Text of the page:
he Assistant Chief of Staff forDepartment o( the Army, and theChief of Naval OperationsDepartment of lhe Navy, believeappearance of the probablesite, the increased pace of

the view lhat tho Soviets may now be about to deploy some ICBMs ol the existingtype and clearly strengthen theirthat the Soviets did noteployed ICBM capabilityhis judgment. In turn, influences their view of thcf ICBM deployment in thenorlhwest portion of the USSR. While information is not yet firm enough to rule out the possibility ot ICBM deployment at Plesetsk and Polyarnyy Ural, as well as at two other locations, they believe it unlikely that sites for ICBMs of the type described above were constructed in those areas in the time, which would have re-

quired site design and decision to deploy prior to the first Soviet firing of an ICBM.

iZ4

The Assistant Chief of Staff forDepartment of the Army and theChief of Naval OperationsDepartment of the Navy, believe that the evidence available on thc Soviet ICBMprogram is sufficiently complete and valid to support the conclusion that little, if any, ICBM deployment has occurred, and that the near absence of evidence ofstrengthens that conclusion.

On the basis of all thc evidence and the reasoning outlined above, the Assistant Chief of Staff for Intelligence. Department of the Army, and the Assistant Chief ofepartment of the Navy, estimateew" operaUonal Soviet ICBM launchers torlthough they do not consider the evidence sufficient torecise estimate of the Soviet planning for future ICBM strength, they accept thcin thc textenerally valid measure of the scale and paceuild-up. Therefore, on the basis ofrudent andprojection of Soviet deployed ICBM launcher strength Ihey estimate as follows-

POSiriON ON THE ICBM PROGRAM OF THE ASSISTANT CHIEF OF STAFF,USAF

he Assistant Chief of Stan, Intelligence. USAF. does not concur with the judgments reached herein on the nature of the current and future Soviet lorcc goals or the strategic considerations which determine theirIn his view the estimate of current force levels does not accurately represent the scope of deployment indicated by the nature and quality of the evidence thus farbut reflects instead the impact of thc extreme security measures which havethe broad scope of the Soviet ICBMfrom Its inception. In addition, hethat proper allowance has not been made in the estimate for the lack of IntelH-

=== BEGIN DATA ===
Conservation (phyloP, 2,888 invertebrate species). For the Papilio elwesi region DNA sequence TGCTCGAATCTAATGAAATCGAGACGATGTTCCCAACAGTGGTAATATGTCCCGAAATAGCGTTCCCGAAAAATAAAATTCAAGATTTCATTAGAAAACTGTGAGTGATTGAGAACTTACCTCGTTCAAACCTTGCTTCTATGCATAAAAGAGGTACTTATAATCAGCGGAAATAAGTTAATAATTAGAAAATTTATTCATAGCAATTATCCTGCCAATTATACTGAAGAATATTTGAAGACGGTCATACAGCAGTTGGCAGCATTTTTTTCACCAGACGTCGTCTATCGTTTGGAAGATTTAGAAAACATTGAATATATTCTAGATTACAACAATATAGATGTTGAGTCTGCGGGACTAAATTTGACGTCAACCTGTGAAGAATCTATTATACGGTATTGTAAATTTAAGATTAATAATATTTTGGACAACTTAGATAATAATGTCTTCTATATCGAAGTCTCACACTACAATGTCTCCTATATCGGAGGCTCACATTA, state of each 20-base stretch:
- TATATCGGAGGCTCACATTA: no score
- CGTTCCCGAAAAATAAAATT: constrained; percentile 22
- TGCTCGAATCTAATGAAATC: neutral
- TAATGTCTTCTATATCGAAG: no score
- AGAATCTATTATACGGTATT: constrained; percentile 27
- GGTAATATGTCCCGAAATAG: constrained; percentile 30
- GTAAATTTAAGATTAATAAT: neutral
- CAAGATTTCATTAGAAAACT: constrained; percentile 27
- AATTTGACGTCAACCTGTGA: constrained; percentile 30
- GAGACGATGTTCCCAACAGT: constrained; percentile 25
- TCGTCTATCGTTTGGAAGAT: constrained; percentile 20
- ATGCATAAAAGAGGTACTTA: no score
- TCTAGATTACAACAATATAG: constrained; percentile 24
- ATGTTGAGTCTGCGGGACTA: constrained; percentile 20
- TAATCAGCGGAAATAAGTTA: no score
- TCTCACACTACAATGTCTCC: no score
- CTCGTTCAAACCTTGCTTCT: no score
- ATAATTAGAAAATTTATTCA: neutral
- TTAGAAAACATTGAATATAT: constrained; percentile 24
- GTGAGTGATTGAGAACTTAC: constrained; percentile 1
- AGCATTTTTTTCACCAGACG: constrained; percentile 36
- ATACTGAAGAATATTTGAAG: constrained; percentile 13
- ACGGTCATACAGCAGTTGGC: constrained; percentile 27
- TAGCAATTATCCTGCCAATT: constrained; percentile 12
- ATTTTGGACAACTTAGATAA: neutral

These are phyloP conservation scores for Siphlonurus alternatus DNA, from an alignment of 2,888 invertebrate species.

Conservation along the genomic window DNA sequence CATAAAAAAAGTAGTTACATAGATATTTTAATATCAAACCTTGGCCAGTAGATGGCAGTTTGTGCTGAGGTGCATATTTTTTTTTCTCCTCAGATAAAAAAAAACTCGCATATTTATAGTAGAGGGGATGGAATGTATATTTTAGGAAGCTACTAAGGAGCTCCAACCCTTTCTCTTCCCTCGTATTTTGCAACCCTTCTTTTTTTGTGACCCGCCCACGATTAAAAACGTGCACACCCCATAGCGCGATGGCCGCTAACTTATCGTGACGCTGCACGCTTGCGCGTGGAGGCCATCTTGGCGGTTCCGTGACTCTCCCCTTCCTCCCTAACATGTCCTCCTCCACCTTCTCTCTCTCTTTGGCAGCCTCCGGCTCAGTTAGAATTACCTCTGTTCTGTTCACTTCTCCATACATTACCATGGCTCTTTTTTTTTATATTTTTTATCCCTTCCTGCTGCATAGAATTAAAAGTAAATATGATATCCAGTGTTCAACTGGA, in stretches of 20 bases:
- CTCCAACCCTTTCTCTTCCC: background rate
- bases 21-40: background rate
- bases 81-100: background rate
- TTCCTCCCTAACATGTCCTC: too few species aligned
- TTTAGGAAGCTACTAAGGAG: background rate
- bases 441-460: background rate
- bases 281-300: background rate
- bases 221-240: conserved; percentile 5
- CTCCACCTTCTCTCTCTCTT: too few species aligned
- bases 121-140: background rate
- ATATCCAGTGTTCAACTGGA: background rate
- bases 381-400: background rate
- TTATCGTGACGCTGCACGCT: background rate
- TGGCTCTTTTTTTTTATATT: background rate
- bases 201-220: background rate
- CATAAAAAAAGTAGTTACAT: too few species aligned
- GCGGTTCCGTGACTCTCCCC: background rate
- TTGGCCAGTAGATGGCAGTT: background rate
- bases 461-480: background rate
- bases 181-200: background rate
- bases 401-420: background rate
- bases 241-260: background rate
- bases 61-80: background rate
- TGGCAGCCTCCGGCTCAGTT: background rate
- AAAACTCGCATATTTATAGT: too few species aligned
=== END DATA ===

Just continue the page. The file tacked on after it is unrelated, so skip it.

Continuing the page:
gence coverage of the many areas in the USSR in which ICBM deployment may have been carried out,

The Assistant Chief of Staff. Intelligence. USAF. believes that the Sovietto achieve world domination has fostered recognition of thc fact that the ultimate elimination of the US. as the chief obstacle to the achievement of their objective,be accomplishedlearof military capability. Moreover. Soviet doctrine and deeds suggest to him that the Soviet hierarchy are mindful of the fact that few, if any, lasting major politicalIn history have been achieved without the supporting bulwark of superior military power.

The history of their ballistic missiletestifies to an early recognition by the Soviets of the unprecedented potential offered by such weapons and reflects theirto exploit that potential by makingmissiles the dominant system in their strategic strike force. Their highly successful ICBM testing record reflects thc qualitative achievement of their well-planned,program which would facilitate theof predetermined force goals of any reasonable magnitude Soviet efforts to mask their program in secrecy indicate thewhich they attach to their growingcapability Moreover, evidence developed in spite of their security measures revealsdeployment concurrent with the testing phase of their program. This concurrency is aindication of Soviet determination to maximize their operational capability at the earliest practicable time. In this connection, the evidence on deployment Is consistent with the cslimateMhat the Soviets achieved their initial operational capabilitynd in the intervening periodear

alf, torought toreadiness atnd possibly an even greater number of operational ICBM launchers.

onsidering the emphasis which theplace on secrecy, and the absence of other than partial intelligence coverage on most of the areas most suitable for ICBM deployment, we could not expect lo identify moremall portion of the Soviet ICBM deployment program. Nevertheless the Assistant Chief of Staff. Intelligence, USAF. has identified at least six areas on which there is reasonably good evidence of ICBM deployment. Within these areas he believes there are betweennd perational ICBM site-complexes. Further, he has aboutdditional areas under active consideration on which evidence indicates the possibility of ICBM launch site construction. Considering thc economics of logistic support and specialized maintenance and control problems, Lhc siting of several site complexeseployment area is highlyand should be expected. Therefore,actual orby thcdditionalthc existence ofrogram of magnitude. Even though idenlificatlon of some of tlie suspect areas should later prove erroneous, undoubtedly others will beto replace them as lhe delay inreporting catches up with the actual

n view of the above, the Assistant Chief of Slaff. Intelligence. USAF. estimates UieICBM launcher availability as